Sports Lists

The Best Teams in Sports Five Years from Now

Nick DimengoFeatured ColumnistJuly 14, 2014

The Best Teams in Sports Five Years from Now

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    Ron Hoskins/Getty Images

    It’s great to have youth, isn’t it?

    While we all try to stay as young as possible, eventually Father Time catches up with us.

    But sports teams are meant to try to sustain success over years, with front offices trying to assemble a perfect mix of young players and seasoned vets to compete to win championships.

    While it’s never easy for fans to see a youth movement with their favorite teams, I’m giving you a few organizations that are built for the next five years—as long as they stay on the track they’re on right now.

Edmonton Oilers

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    Bruce Bennett/Getty Images

    Although Edmonton Oilers fans have probably been frustrated with the team’s performance the past few seasons, with the Oilers boasting the NHL’s third-youngest team in 2014-15, the good times could be right around the corner.

    With a roster full of players like Taylor Hall, Jordan Eberle, David Perron and Ryan Nugent-Hopkins all 25 or younger, Edmonton definitely has the talent to turn things around in the next five years.

    Of course, time will tell if that actually happens, but the roster is fresh with ripe players just ready to mature.

Arsenal

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    Sang Tan/Associated Press

    Ranking as the second-youngest team in the English Premier League in April 2013, Arsenal may not be close to truly challenging for a league title quite yet, but the way they have been developing their talent should make them compete soon.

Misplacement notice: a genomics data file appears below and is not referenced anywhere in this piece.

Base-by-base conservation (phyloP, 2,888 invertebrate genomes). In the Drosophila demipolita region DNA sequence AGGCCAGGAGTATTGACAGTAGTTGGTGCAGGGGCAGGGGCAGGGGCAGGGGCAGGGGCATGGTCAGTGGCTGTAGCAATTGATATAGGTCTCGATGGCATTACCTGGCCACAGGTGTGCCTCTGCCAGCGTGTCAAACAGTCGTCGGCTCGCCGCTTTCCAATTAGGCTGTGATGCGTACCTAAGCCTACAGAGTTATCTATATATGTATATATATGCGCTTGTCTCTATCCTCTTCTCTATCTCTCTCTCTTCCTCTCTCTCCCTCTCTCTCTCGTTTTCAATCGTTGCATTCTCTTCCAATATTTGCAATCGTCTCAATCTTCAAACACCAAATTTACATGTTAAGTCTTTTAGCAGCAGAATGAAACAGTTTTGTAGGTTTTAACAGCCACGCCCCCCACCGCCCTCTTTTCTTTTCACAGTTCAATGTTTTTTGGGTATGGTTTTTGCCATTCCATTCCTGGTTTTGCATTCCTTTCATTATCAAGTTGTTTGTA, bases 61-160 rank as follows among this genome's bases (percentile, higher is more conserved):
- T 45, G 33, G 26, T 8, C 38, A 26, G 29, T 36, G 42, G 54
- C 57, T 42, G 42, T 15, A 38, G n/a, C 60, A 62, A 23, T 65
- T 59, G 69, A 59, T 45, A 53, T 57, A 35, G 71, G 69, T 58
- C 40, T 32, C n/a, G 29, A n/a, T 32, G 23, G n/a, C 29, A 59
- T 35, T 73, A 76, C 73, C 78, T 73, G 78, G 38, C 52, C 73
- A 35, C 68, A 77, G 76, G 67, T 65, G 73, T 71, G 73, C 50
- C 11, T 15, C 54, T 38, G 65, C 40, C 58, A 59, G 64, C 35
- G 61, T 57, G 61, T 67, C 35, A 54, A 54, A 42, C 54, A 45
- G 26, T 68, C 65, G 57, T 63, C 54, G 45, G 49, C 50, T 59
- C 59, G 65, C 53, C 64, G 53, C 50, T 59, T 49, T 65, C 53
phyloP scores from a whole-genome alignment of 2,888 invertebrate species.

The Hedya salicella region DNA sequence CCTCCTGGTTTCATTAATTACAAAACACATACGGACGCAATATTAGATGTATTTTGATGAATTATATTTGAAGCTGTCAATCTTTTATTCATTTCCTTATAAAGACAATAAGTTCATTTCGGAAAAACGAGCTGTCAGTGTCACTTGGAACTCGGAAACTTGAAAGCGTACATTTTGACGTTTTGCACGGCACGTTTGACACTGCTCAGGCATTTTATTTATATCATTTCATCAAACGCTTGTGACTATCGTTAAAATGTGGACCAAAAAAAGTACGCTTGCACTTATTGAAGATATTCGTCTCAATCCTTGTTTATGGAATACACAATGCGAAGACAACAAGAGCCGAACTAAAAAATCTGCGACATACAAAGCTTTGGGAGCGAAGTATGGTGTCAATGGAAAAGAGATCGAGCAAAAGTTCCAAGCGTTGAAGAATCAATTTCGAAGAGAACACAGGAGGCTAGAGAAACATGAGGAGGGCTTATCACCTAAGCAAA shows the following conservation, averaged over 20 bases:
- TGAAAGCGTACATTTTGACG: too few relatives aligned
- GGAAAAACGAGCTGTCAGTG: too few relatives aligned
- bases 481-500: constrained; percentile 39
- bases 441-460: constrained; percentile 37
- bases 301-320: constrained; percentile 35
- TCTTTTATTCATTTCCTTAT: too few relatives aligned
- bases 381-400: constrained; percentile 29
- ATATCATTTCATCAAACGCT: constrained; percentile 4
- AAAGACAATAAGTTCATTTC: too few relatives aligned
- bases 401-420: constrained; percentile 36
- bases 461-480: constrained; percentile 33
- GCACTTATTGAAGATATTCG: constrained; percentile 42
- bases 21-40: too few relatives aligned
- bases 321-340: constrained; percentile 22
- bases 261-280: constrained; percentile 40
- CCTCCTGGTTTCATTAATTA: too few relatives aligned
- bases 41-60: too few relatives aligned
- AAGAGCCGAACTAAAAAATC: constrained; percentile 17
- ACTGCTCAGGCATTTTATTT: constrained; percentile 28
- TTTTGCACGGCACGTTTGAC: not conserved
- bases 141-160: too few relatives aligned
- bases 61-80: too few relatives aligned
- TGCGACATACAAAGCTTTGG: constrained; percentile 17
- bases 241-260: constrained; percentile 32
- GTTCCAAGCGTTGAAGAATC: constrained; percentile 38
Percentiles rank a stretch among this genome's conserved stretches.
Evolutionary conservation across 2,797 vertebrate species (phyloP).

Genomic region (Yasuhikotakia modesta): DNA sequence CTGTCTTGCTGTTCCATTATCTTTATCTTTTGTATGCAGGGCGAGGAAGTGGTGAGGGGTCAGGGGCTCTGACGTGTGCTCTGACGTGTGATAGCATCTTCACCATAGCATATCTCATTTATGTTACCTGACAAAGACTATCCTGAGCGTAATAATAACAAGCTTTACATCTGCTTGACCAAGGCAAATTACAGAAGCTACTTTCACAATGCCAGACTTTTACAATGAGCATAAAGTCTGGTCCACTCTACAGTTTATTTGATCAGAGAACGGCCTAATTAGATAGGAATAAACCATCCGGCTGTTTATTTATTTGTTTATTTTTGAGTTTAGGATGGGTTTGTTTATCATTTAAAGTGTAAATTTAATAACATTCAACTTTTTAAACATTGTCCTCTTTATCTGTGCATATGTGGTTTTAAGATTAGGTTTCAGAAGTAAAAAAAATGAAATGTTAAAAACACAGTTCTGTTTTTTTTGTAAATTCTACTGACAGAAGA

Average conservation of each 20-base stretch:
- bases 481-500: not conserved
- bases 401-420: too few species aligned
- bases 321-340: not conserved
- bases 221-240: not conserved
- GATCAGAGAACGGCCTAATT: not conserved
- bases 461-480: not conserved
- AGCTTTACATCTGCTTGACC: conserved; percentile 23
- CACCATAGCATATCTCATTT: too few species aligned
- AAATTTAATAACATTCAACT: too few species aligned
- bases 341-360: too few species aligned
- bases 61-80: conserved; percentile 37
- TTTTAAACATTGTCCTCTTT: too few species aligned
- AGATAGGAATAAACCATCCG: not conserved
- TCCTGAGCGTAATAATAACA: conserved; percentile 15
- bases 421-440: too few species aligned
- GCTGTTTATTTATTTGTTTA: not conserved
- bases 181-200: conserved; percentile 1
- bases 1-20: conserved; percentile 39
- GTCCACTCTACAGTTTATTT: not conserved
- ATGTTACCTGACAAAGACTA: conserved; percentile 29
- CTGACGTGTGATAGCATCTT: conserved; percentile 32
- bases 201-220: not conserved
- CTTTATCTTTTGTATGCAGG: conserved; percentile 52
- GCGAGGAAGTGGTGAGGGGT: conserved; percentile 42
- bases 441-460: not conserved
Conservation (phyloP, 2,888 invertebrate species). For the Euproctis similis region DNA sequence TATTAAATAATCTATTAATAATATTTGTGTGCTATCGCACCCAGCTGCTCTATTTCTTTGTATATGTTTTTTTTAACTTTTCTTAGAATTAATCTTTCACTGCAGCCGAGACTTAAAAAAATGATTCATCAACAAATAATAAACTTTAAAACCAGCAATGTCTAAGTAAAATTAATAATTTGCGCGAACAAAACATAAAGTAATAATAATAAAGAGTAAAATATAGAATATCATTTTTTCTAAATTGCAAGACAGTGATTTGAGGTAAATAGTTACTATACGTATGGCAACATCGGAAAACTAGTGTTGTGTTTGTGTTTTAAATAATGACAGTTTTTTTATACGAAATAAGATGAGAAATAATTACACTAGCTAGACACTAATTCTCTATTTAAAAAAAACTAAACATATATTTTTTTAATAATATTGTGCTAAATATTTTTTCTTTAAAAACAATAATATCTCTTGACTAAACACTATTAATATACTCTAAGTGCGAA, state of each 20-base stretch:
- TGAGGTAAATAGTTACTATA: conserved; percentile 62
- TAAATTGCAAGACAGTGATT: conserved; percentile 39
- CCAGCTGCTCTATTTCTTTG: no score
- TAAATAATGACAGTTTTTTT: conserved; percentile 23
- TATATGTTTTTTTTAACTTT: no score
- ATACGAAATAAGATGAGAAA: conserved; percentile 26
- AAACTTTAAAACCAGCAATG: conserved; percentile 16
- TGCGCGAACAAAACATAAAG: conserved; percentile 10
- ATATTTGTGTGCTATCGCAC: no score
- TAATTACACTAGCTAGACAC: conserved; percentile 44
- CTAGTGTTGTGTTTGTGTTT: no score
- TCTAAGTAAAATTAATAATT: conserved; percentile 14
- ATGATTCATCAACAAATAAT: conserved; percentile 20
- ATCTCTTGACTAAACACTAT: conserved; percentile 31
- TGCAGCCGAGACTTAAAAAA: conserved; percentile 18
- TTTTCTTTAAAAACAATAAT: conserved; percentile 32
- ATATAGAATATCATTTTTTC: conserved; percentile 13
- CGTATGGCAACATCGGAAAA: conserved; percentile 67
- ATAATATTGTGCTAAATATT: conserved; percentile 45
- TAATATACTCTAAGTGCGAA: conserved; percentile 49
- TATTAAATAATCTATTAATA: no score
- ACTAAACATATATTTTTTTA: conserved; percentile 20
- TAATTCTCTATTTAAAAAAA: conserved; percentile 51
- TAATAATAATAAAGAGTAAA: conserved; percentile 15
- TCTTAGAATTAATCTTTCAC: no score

Even though it appears The Gunners will miss out on emerging star James Rodriguez this summer, building around Gedion Zelalem—being hyped as a world-class player—and 23-year-old Aaron Ramsey gives the team young ponies who could turn the 13-time EPL champs around.

Baltimore Orioles

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    Jim Rogash/Getty Images

    Currently sitting atop the division in the ultracompetitive AL East, the Baltimore Orioles look as though they’ve regained the magic they showed on their way to the postseason in 2012.

    More than the recent improvements the O’s have shown, though, the team has stars in their prime like Adam Jones, Matt Wieters and the team’s best player, third baseman Manny Machado, to build around.

    It’s always a slippery slope when sharing a division with high-spending clubs like the New York Yankees and Boston Red Sox, but the Orioles hope the core they have already established helps them win lots of games in the next five seasons—and beyond.

Cleveland Browns

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    Mark Duncan/Associated Press